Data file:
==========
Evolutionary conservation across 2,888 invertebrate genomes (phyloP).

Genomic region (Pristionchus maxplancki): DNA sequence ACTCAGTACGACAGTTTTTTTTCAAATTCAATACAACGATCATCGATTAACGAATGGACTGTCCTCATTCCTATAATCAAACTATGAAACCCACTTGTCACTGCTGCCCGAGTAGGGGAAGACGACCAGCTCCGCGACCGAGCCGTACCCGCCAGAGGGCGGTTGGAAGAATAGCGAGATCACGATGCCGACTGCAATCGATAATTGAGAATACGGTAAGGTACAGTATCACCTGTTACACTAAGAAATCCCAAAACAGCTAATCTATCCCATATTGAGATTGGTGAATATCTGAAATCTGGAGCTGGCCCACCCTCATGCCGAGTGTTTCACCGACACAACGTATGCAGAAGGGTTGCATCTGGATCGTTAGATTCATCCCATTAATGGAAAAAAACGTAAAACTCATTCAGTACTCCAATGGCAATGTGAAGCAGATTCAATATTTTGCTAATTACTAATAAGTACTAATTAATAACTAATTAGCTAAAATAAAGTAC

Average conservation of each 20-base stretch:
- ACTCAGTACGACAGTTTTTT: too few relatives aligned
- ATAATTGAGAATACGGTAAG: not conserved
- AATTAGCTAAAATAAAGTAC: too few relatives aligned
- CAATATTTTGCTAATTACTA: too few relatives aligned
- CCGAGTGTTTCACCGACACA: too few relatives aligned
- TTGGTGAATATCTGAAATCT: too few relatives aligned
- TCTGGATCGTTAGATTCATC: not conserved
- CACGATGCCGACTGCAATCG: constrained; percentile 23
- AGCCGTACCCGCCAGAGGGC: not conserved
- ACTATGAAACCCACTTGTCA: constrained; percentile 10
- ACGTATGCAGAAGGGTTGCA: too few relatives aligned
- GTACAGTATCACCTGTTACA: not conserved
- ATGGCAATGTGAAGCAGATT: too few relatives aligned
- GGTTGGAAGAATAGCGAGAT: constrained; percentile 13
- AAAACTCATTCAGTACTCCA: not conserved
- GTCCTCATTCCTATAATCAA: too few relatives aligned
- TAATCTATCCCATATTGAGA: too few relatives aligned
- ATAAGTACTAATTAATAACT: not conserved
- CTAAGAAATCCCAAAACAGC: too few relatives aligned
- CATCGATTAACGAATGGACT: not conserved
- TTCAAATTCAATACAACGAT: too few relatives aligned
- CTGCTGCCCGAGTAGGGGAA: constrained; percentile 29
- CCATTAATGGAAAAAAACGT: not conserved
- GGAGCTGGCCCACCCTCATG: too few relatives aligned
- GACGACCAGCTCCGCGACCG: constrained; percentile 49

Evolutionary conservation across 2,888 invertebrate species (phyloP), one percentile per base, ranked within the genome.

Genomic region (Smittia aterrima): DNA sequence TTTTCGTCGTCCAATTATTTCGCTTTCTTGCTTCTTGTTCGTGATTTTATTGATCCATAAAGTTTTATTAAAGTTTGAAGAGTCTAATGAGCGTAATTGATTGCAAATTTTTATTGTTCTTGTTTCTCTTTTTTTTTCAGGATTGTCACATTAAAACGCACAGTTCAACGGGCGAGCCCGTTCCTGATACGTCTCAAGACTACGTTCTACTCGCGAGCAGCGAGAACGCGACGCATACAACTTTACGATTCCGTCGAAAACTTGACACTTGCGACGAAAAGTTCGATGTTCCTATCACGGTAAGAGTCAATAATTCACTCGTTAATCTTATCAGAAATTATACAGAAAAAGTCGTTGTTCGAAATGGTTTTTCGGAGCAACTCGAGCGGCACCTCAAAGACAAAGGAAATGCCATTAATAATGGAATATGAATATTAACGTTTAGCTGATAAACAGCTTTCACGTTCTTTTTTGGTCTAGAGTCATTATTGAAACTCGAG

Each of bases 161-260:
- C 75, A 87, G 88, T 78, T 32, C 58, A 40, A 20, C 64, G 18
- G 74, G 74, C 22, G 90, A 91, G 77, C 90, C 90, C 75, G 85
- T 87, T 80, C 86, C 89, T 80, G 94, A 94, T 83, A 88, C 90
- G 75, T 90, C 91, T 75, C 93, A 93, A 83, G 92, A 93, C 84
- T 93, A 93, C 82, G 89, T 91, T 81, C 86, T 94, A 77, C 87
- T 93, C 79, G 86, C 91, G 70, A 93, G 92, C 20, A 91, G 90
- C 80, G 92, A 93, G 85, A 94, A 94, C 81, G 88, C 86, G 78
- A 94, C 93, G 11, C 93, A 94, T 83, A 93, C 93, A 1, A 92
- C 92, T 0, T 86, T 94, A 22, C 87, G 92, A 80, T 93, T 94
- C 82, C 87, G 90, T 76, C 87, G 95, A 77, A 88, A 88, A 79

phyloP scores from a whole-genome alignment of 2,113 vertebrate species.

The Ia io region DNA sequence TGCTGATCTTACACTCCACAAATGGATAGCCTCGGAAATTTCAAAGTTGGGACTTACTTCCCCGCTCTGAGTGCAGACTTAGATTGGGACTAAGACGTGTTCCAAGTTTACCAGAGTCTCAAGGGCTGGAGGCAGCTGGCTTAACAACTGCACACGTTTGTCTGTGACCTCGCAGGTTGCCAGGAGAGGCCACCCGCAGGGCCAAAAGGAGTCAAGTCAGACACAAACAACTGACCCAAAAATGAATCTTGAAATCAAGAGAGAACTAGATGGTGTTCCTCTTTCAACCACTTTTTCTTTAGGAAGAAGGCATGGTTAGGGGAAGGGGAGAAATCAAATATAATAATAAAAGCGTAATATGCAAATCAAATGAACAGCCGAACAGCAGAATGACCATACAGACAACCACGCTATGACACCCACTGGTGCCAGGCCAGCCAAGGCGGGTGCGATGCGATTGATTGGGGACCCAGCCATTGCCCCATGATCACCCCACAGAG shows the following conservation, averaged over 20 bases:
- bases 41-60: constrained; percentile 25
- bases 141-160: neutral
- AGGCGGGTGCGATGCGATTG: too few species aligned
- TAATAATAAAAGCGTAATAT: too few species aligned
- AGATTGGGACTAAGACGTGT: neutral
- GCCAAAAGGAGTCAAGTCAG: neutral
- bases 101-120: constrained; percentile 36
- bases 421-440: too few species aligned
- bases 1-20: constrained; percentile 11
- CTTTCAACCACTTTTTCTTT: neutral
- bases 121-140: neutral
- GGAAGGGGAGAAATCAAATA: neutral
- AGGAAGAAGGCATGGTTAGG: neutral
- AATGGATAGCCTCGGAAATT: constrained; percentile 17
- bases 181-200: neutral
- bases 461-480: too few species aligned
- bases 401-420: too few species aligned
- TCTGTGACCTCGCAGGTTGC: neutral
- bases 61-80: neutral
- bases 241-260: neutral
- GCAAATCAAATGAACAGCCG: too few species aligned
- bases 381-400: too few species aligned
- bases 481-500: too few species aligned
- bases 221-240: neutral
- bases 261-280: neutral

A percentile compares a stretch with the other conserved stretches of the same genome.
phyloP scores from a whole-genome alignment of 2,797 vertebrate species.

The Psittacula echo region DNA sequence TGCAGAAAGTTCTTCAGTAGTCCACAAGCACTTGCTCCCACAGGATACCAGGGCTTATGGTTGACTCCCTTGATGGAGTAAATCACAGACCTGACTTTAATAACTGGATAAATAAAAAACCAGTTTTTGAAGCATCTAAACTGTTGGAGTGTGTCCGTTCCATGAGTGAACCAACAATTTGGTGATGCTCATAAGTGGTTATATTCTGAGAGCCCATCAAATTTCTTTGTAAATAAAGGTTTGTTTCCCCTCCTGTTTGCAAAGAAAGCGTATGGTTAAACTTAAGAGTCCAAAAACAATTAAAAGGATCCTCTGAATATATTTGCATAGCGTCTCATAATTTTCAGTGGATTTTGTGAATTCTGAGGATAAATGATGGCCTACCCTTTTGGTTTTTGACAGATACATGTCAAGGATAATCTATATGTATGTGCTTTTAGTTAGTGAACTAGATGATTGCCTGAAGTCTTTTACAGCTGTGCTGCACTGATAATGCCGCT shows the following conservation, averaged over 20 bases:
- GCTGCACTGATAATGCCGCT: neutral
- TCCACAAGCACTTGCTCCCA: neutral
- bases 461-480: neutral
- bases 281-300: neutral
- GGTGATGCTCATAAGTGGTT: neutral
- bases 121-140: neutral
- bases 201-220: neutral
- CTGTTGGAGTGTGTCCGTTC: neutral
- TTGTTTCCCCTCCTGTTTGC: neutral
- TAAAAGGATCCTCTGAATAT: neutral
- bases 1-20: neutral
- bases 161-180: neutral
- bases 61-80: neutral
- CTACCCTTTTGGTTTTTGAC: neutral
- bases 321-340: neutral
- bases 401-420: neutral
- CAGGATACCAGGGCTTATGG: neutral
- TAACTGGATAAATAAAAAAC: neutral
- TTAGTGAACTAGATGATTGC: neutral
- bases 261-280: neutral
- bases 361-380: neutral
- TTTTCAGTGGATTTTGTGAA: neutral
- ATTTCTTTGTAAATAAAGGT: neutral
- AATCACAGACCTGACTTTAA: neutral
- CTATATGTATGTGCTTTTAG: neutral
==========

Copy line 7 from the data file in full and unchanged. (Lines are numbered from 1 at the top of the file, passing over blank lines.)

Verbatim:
- CAATATTTTGCTAATTACTA: too few relatives aligned